Maximum Heart Rate FormulaBy Gabe Mirkin, M.D.
Many of the standard tests used to measure heart function are based on a nonsensical MAXIMUM HEART RATE formula, that predicts the fastest your heart can beat and still pump blood through your body. Although this formula is the golden standard used today, it is not based on science.
In 1970, a good friend, Sam Fox, was the director of the United States Public Health Service Program to Prevent heart disease. He is one of the most respected heart specialists in the world. He and a young researcher named William Haskell were flying to a meeting. They put together several studies comparing maximum heart rate and age. Sam Fox took out a pencil and plotted a graph of age verses maximum heart rate and said it looks like maximum heart rate is equal to 220 minus a person's age. For the last 30 years, this formula has been taught in physical education and heart function course and has been used to test heart function and athletic fitness. In the 1960s, Sam Fox was very helpful to me when I was competing, planning and setting up running programs, but the whole concept of maximum heart rate and the formula that it is equal to 220 minus your age is ridiculous.
The formula is wrong because your legs drive your heart. Your heart does not drive your legs. Maximum heart rate depends on the strength of your legs, not the strength of your heart. When you contract your leg muscles, they squeeze against the blood vessels near them to pump blood from your leg veins toward your heart. When your leg muscle relax, your leg veins fill with blood. So your leg muscles pump increased amounts of blood toward your heart. This increased blood fills the heart and causes your heart to be faster and with more force. This is called the Bainbridge reflex that doctors are taught in their first year of medical school. The stronger your legs are, the more blood they can pump, which causes your heart to beat faster.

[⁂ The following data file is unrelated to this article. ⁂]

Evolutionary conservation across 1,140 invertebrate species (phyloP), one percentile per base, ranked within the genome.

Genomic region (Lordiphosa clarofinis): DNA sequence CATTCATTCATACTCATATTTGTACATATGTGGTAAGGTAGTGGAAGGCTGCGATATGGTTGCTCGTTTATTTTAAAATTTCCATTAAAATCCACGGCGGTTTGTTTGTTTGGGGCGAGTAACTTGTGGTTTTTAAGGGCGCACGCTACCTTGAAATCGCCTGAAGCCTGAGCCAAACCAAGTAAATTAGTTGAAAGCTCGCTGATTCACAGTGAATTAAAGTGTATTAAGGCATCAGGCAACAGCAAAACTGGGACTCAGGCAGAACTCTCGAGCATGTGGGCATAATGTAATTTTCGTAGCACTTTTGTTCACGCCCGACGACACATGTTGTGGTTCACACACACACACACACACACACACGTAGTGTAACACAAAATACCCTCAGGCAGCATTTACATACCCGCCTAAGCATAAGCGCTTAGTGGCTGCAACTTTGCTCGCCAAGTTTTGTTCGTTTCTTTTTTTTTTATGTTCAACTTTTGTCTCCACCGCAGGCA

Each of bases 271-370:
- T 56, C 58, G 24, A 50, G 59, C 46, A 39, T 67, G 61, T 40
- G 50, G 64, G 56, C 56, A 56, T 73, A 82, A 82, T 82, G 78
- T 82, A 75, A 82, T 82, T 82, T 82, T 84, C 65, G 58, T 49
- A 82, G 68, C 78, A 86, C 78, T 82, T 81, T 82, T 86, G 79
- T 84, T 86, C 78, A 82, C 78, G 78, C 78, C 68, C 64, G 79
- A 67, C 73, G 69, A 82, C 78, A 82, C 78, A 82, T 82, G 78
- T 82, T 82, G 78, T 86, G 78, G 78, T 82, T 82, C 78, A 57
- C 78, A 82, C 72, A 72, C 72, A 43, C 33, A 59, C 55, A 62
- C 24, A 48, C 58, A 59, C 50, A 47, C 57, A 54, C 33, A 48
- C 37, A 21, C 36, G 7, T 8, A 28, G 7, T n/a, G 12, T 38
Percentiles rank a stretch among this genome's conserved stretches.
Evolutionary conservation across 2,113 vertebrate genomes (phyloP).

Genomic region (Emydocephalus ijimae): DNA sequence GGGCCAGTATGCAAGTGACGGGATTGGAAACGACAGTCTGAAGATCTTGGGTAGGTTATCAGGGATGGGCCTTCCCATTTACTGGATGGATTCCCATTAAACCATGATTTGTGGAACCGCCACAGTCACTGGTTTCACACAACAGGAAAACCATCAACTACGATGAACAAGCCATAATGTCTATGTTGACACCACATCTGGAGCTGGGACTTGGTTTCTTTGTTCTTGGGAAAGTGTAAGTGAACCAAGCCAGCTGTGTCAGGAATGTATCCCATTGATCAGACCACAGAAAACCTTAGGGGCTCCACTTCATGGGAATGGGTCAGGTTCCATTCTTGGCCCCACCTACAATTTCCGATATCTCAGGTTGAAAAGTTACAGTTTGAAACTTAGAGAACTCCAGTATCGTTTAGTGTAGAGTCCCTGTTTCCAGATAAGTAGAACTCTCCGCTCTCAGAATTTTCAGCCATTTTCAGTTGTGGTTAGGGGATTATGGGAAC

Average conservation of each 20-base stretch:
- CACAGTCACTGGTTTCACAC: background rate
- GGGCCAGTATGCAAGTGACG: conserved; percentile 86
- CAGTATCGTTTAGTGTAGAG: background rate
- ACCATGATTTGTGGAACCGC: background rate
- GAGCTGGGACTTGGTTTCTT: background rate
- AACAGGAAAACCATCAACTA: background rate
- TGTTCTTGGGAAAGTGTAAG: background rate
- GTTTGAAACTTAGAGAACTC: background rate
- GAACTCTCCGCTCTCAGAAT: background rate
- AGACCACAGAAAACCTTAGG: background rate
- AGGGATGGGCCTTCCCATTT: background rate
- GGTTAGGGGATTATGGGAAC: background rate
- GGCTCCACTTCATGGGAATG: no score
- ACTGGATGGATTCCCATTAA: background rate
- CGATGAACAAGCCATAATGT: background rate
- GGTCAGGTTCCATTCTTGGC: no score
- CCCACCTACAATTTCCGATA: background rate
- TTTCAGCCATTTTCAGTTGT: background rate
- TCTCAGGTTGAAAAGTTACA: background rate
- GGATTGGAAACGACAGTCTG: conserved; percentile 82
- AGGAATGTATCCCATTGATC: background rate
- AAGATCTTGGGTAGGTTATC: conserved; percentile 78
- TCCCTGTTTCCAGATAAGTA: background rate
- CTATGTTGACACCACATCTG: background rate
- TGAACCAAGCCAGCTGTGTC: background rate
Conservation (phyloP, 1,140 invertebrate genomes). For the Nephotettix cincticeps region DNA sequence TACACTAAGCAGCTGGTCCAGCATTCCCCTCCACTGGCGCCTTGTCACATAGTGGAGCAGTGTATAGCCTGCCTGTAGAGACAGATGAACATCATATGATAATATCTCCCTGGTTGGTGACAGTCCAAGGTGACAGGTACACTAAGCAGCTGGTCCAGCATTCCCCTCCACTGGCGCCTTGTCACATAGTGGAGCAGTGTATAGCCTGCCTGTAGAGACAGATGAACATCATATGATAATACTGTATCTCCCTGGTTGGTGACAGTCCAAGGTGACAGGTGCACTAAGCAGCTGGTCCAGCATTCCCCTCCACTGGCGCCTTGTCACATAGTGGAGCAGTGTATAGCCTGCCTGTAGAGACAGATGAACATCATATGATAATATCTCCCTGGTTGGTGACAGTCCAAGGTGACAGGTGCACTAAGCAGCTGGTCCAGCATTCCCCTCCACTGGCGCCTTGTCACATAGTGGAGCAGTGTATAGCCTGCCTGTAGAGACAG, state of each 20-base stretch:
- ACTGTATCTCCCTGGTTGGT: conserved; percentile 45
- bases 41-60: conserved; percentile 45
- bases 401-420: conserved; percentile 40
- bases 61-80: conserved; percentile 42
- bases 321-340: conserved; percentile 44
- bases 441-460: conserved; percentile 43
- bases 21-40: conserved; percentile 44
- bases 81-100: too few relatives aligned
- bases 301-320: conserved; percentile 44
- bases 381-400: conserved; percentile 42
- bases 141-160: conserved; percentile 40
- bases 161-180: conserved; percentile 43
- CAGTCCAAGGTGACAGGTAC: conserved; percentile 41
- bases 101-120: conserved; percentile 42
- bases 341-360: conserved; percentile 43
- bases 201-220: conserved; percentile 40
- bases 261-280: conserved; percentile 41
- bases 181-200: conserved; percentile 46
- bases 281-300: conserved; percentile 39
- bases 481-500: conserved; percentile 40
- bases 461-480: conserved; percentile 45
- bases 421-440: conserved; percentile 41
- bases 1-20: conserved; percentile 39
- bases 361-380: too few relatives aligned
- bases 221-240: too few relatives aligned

A pencil mark plotted on a graph during an airplane flight more than 30 years ago has been the accepted formula for maximum heart rate for more than 30 years and the medical community has accepted this dogma for more than 30 years.
Dr Mirkin's reports and opinions are for information only, and are not intended to diagnose or prescribe. For your specific diagnosis and treatment, consult your doctor or health care provider.
Dr Mirkin is a graduate of Harvard University and Baylor University College of Medicine. He is one of a very few doctors board-certified in four specialties: Sports Medicine, Allergy and Immunology, Pediatrics and Pediatric Immunology. For more information visit URL: Dr Mirkin.
Support for Dr. Mirkin's Position
"[I]nquiry into the history of this formula reveals that it was not developed from original research, but resulted from observation based on data from approximately 11 references consisting of published research or unpublished scientific compilations. Consequently, the formula HRmax=220-age has no scientific merit for use in exercise physiology and related fields. A brief review of alternate HRmax prediction formula reveals that the majority of age-based univariate prediction equations also have large prediction errors (>10 b/min).
Article about maximum heart rate. Robert A. Robergs and Roberto Landwehr, The Surprising History of the "HRmax220-age" Equation, Journal of Exercise Physiology online, Volume 5 Number 2 May 2002.
Comment #1Some studies indicate that exercise raises the maximum heart rate. That may not apply for people who have irregularities in the pattern of their heart beats as shown in a stress electro-cardiogram.
Using the most accurate formula available, I estimate my own heart rate maximum at 155 bpm, 9 bpm higher than the formula "220-age". However, a stress test showed an irregularity that shows up around 130 bpm, a level that is 85% of the higher estimated maximum heart rate and 90% of the lower estimate. For me, the difference in formulas does not matter, since I have to stick to 130 bpm as the practical maximum for working out.
If you are over 40, you should have a stress electro-cardiogram before engaging in vigorous exercise, anything that makes you puff when you breathe or makes your heart rate go above 70% of 220-age.
(The formula may not be based on science, but it might keep you from having a heart attack!)
Comment #2How many other rules do we follow that have no scientific basis?
For example, you will find that most dietary experts recommend that you consume a maximum of one gram of protein for every kilogram (0.45 gram/pound) of body weight, sometimes expressed as grams per unit of lean body mass.
However, evidence from experiments suggest that dieters and older adults may need about 60% more protein to conserve muscle mass. This is equivalent to 1.6 g of protein per kg of body weight (0.75 g/pound).
Reference: When you lose fat, will you lose muscle and bone too?
Whey protein, in particular, has been shown to reduce hunger in dieters and to promote muscle gain during weight training.
Whey protein has the additional advantage of being free from saturated fats that may pose a risk to arteries.